Navigating the Entrance to Marina Hemingway

While it is not a particularly difficult entrance to make, there are some challenges. Libra has successfully made the entrance to Marina Hemingway multiple times, once in heavy winds and big seas as you will see in the video below.  As so many cruisers are setting their sights on Cuba and getting ready to cross the Gulf Stream and make the entrance themselves, we wanted to share some tips and insight about navigating the channel inlet to Marina Hemingway for those of you planning your own voyage to Cuba or who will be sailing there with Libra in the second annual Pensacola a la Habana Race.

Marina Hemingway is nine miles west of Havana.  Do not attempt to enter Havana Harbour as small vessels cannot clear into Cuba through Havana.  Marina Hemingway is west of Barlovento Harbour at the mouth of the river Jaimanitas and east of the low-roofed houses of Santa Fe. First, spot the large bell-shaped red and white Barlovento marker noting the channel.  Round the outer red and white marker and then follow the channel into the marina.

There are three subsequent markers—red to starboard and green to port—marking the narrow entrance through the reefs.  Know that these markers have been placed on the reefs themselves, not inside of them, so vessels need to really shoot dead center between the markers rather than hugging one side versus the other.  In strong north winds, the conditions and waves can really push your boat quickly through the channel so be diligent and steadfast in holding a steady course in between the markers.  After you navigate the inlet, channel markers will guide you to make a left turn toward the customs dock, a bright turquoise concrete sea wall on your port side.  Vessels must stop and dock at the customs dock first to clear in before navigating further into one of the three canals in Marina Hemingway.

The customs process is fairly easy and requires only passports and vessel registration along with a simple inspection of the vessel and crew by the customs officer and doctor before you will be cleared through and sent to your assigned slip in one of the three canals of Marina Hemingway.  The bathroom facilities, shower and laundry are located at the west end of Canals 1 and 2 and Hotel Aquaria, along with dining and pool facilities, is located on the south side of Canal 2.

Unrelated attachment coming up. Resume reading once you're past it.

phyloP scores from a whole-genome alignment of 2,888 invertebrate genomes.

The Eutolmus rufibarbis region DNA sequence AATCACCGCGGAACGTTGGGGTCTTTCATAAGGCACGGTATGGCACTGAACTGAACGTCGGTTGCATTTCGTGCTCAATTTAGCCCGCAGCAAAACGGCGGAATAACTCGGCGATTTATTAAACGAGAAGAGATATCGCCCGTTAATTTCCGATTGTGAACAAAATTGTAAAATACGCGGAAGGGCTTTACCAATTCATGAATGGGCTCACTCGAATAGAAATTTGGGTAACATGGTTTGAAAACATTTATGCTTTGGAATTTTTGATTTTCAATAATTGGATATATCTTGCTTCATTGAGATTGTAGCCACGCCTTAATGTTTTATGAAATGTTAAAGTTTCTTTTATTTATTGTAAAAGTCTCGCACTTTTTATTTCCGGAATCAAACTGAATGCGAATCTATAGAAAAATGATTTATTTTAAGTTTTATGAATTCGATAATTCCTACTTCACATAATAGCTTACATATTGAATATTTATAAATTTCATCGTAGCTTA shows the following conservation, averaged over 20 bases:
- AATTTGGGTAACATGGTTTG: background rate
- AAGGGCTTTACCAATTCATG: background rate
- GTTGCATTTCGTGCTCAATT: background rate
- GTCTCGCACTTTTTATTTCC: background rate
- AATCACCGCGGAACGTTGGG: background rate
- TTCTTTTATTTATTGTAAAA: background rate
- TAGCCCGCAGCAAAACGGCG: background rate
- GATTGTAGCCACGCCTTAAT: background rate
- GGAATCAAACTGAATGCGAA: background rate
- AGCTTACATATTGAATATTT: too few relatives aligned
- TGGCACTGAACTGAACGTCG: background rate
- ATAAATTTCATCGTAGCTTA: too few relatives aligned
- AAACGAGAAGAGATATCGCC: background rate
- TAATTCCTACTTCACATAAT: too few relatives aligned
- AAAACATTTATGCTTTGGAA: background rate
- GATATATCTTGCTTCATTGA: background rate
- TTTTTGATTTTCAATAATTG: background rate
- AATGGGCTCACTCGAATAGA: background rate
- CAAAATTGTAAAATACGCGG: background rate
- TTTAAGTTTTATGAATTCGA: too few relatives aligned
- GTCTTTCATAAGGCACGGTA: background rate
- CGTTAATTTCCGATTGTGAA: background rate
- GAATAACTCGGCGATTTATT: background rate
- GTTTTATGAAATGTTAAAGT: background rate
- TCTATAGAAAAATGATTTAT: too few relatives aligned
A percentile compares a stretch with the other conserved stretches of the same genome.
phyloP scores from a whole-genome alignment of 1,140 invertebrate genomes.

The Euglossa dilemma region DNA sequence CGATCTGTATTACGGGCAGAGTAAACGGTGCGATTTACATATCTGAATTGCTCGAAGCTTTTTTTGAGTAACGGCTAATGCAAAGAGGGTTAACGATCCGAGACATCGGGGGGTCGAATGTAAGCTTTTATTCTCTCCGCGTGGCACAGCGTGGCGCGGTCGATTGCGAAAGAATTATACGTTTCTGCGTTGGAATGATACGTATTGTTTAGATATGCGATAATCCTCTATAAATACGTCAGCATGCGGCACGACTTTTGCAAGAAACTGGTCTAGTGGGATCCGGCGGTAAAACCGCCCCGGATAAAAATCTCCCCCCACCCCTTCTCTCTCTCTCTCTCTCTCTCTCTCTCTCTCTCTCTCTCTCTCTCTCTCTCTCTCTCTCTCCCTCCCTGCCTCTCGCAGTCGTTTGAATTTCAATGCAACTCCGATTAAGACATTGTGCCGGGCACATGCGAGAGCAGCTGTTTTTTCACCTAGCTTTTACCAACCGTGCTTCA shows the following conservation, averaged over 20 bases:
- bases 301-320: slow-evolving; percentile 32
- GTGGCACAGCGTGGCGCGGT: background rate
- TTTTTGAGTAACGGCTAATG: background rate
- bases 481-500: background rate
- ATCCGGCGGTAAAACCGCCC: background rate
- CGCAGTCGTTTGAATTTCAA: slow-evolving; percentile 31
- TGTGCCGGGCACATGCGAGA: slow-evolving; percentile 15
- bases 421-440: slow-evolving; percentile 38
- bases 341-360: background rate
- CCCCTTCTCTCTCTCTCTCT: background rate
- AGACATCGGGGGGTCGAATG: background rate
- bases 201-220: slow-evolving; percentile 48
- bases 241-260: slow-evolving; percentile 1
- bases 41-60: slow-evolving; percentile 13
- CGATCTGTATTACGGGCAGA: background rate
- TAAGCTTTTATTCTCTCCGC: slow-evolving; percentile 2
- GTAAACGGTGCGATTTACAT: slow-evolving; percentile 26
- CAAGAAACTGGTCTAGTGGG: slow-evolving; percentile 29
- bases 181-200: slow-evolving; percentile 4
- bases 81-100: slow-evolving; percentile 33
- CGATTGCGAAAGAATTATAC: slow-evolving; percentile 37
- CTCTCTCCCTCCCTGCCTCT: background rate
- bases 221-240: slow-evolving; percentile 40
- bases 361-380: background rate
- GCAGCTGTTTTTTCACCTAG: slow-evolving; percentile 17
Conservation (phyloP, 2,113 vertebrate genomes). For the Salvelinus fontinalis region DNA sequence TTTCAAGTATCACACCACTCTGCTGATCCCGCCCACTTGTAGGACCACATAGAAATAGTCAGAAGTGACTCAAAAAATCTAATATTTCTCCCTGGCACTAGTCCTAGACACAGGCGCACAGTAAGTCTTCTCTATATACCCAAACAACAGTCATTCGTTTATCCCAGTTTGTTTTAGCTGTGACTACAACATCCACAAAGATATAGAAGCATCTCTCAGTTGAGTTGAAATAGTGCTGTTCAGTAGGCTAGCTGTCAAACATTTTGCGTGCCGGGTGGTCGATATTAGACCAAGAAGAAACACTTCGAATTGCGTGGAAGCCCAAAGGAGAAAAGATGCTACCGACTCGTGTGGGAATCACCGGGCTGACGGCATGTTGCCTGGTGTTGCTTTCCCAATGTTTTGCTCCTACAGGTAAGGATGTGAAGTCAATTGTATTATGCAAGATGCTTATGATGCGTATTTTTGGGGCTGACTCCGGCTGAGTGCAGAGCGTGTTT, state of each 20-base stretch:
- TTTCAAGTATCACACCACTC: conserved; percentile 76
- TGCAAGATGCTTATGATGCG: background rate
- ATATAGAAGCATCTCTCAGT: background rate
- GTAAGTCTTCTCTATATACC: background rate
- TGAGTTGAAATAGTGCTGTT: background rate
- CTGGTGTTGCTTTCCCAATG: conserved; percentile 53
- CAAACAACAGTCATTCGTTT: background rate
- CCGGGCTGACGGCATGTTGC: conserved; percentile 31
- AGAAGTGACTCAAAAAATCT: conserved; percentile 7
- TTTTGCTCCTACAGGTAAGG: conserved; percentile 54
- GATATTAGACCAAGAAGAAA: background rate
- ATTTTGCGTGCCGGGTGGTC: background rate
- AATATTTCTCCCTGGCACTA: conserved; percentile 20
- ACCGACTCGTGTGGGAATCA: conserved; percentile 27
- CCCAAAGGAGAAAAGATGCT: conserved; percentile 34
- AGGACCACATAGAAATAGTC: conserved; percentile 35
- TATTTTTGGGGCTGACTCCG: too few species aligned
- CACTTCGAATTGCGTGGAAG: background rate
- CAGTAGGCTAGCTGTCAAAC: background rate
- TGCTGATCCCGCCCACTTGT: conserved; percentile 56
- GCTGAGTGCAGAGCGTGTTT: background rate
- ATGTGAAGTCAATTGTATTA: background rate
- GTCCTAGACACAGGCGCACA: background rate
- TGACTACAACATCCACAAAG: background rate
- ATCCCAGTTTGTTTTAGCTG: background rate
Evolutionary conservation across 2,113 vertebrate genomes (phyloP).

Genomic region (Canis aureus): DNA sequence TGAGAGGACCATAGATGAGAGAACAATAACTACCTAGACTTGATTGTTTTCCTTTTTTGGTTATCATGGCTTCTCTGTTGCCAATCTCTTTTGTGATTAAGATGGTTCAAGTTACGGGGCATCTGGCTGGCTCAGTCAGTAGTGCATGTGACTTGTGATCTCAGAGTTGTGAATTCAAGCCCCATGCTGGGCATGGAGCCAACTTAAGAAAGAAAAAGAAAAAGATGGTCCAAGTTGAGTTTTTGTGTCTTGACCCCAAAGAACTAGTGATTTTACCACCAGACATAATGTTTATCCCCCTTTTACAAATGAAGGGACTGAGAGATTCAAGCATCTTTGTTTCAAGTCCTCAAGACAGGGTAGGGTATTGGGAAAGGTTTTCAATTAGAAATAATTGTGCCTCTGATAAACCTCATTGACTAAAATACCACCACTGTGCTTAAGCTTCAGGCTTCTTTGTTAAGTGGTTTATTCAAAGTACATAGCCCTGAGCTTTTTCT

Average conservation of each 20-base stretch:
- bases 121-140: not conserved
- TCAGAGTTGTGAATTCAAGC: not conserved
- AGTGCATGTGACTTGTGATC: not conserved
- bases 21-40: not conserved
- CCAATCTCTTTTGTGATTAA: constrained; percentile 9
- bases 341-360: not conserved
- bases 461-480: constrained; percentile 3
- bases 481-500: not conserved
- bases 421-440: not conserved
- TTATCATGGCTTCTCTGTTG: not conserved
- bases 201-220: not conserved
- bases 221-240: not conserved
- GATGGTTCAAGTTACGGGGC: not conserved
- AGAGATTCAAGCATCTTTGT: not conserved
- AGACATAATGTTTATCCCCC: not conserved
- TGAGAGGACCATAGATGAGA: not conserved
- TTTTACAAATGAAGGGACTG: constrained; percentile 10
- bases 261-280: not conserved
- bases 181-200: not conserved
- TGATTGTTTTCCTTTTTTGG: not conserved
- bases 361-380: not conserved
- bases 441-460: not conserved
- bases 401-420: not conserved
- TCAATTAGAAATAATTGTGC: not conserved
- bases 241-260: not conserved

Once you are docked in your assigned slip, you will be greeted by more marina staff, including the port captain, to help get you connected to shore power and orient you with the facilities.  Electricity is provided via standard US turrets with 30 amp or 50 amp connectors.  While the marina does provide water, many cruisers do not consider it potable and use it merely for washing and cleaning but do not fill their tanks with it.  Membership at Marina Hemginway is not required for access to the marina.  For Libra and her crew, the staff at Marina Hemginway have always been courteous, polite and helpful.  They seem genuinely eager and excited to welcome you to their country, help orient you to the facilities and answer any questions you may have.  If there is anything you would like to know about Marina Hemingway and navigating the entrance on the north shore of Cuba to Santa Fe, please let us know.  We’re happy to share!  We also hope some of you will join a sail on Libra to Cuba soon.

Voyage: Key West to Pensacola, February 2017

Fort Jefferson, what a beautiful place!  Many thanks to our National Park Rangers who help to maintain and preserve the pristine beauty and history of this national monument.  Libra took an adventurous crew of six out of Key West to the Dry Tortugas to spend a warm sunny day walking around Fort Jefferson before shoving off to make the remaining 400 miles north to Pensacola.  With big winds, strangely from the south that time of year, Libra made some great speeds in the southern part of the Gulf, rocketing along at 10+ knots.  The wind died off the last two days of the voyage and the crew spent some very serene, beautiful evenings on the deck of Libra watching the sun dip down below the horizon.  Many of the crew members said their biggest takeaway from this voyage was time spent with Captains Ryan and Randy learning sail tactics, navigation and just, in general, a passion for offshore voyaging.  Ryan and Randy look forward to sharing the same experience with you: